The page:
The Bill of Rights
The Bill of Rights (Amendments 1 to 10)
The amendments that became the Bill of Rights were actually the last ten of the twelve amendments proposed in 1789. Here are 5 of the first 10 Bill of Rights that are well-known and cornerstones of our democracy:
- First Amendment: addresses the rights of freedom of religion (prohibiting Congressional establishment of a religion over another religion through Law and protecting the right to free exercise of religion), freedom of speech, freedom of the press, freedom of assembly, and freedom of petition.
- Second Amendment: guarantees the right of individuals to possess firearms.
- Fourth Amendment: guards against searches, arrests, and seizures of property without a specific warrant or a “probable cause” to believe a crime has been committed. Some rights to privacy have been inferred from this amendment and others by the Supreme Court.
- Sixth Amendment: guarantees a speedy public trial for criminal offenses. It requires trial by a jury, guarantees the right to legal counsel for the accused, and guarantees that the accused may require witnesses to attend the trial and testify in the presence of the accused. It also guarantees the accused a right to know the charges against him.
- Seventh Amendment: assures trial by jury in civil cases.
Subsequent Amendments (11 to 27)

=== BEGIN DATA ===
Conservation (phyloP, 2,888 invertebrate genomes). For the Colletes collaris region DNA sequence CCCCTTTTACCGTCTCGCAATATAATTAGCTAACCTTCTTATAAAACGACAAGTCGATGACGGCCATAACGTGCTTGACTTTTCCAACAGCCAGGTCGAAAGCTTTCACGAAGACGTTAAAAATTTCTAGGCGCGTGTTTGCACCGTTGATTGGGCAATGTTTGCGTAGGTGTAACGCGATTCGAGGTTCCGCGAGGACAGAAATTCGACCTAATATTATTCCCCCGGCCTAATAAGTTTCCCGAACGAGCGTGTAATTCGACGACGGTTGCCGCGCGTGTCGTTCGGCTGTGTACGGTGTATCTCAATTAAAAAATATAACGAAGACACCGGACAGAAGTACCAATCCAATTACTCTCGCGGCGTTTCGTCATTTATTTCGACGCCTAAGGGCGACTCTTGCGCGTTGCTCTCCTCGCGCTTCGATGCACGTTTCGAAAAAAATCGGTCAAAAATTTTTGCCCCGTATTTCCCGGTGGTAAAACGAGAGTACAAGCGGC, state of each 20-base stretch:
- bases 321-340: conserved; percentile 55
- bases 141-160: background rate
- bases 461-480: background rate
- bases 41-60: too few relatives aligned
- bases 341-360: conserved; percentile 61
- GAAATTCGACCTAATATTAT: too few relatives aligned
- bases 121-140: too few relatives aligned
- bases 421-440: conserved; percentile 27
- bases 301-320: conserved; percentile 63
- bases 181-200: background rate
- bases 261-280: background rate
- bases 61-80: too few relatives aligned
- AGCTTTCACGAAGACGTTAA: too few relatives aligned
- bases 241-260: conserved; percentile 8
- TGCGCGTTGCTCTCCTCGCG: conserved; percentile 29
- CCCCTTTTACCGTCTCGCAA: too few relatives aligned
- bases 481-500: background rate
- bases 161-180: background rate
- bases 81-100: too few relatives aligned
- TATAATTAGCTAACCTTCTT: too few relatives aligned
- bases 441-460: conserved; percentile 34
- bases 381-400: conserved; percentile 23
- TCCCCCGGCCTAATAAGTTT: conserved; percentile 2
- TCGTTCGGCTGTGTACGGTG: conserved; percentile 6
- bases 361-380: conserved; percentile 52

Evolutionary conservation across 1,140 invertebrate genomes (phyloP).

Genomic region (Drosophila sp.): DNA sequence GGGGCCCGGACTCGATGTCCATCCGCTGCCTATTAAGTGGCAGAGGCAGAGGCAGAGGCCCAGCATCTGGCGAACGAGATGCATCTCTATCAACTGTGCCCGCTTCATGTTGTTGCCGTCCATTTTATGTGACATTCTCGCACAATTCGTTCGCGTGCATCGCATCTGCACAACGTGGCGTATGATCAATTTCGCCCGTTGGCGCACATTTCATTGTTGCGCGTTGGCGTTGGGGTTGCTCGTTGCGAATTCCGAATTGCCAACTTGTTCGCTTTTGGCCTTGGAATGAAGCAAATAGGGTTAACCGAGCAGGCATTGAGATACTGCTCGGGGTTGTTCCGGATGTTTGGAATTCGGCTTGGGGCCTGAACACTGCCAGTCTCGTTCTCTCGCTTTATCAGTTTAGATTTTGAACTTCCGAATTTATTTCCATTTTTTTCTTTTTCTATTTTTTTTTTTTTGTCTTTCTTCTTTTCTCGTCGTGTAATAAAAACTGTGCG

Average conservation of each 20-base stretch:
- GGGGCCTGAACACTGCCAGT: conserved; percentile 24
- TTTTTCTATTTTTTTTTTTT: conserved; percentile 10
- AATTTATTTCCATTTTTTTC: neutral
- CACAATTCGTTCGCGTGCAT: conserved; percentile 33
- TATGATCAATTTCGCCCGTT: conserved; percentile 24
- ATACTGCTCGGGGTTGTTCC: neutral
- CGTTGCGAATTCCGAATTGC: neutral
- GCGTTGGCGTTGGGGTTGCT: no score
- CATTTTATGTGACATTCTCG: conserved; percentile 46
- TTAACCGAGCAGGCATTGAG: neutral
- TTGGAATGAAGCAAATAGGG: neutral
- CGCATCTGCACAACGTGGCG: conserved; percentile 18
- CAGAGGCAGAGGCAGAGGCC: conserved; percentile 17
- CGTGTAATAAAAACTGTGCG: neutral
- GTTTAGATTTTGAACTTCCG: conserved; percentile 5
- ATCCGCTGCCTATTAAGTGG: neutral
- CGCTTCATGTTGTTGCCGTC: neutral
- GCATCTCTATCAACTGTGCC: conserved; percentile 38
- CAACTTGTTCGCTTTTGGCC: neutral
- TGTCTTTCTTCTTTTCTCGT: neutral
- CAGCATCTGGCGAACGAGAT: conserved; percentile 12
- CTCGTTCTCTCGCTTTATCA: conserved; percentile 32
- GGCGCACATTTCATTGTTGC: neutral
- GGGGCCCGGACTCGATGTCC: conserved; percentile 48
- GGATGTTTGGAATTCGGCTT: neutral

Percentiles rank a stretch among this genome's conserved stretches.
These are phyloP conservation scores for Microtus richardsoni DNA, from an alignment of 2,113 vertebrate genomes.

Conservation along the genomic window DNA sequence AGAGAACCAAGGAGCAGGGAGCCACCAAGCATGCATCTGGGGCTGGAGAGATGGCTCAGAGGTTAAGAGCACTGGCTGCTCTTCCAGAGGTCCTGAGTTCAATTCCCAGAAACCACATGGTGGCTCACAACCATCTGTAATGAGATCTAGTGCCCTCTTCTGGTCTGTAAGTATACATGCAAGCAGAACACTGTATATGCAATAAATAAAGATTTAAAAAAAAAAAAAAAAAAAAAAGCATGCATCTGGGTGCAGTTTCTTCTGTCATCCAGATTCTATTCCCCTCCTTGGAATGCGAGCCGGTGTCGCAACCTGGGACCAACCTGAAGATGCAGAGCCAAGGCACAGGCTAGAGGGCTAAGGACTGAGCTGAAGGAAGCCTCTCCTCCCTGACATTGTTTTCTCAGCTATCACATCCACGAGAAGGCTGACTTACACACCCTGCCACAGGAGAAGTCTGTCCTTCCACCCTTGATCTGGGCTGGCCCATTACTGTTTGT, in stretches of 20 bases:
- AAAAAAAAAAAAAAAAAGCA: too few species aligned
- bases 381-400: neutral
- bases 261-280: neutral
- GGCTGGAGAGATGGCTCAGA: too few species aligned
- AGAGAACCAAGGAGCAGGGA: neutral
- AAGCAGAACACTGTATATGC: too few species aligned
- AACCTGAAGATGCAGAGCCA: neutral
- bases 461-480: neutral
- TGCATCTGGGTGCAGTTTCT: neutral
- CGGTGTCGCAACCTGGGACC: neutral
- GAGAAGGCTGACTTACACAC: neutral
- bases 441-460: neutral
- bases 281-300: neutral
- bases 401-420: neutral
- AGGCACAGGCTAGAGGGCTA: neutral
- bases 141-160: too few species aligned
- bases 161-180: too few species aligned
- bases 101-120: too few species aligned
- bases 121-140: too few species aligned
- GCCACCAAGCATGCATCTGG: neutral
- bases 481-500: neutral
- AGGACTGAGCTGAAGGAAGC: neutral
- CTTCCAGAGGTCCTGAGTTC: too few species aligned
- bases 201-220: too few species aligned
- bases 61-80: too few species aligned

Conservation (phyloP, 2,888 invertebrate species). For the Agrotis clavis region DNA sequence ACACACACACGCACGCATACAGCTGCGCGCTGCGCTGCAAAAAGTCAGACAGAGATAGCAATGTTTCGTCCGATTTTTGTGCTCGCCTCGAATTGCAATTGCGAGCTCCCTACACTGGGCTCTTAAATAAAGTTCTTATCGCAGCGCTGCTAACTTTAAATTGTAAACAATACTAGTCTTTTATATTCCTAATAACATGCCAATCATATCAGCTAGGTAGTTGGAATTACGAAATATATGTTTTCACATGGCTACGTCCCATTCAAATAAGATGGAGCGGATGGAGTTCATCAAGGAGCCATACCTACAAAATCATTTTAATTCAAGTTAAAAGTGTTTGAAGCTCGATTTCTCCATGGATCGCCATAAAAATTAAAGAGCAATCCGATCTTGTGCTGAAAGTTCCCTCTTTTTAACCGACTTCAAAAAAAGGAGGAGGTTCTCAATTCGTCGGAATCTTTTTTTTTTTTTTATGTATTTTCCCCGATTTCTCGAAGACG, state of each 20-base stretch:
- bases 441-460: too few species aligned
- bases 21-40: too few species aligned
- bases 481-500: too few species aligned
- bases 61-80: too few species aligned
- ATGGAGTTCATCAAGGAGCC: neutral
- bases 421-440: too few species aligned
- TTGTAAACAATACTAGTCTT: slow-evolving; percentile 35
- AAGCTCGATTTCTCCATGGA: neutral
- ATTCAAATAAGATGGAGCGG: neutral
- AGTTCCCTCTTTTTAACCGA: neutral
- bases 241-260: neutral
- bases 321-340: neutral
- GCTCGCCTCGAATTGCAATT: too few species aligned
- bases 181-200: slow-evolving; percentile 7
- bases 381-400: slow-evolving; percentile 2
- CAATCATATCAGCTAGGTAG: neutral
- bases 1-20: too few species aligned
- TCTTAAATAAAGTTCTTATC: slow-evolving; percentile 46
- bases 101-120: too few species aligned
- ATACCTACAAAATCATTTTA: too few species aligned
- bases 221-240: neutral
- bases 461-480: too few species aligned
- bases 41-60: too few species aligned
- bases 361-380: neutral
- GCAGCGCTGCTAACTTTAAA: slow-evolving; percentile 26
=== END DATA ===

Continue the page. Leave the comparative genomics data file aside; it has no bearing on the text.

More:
Amendments to the Constitution after the Bill of Rights cover many subjects. The majority of the seventeen later amendments stem from continued efforts to expand individual civil or political liberties, while a few are concerned with modifying the basic governmental structure drafted in Philadelphia in 1787. Here are 5 significant amendments beginning with the abolition of slavery in our country:
- Thirteenth Amendment (1865): Abolishes slavery and authorizes Congress to enforce abolition.
- Fifteenth Amendment (1870): Forbids the federal government and the states from using a citizen’s race, color, or previous status as a slave as a qualification for voting.
- Nineteenth Amendment (1920): Prohibits the federal government and the states from forbidding any citizen to vote due to their sex.
- Twenty-second Amendment (1951): Limits president to two terms.
- Twenty-sixth Amendment (1971): Prohibits the federal government and the states from forbidding any citizen of age 18 or greater to vote on account of their age.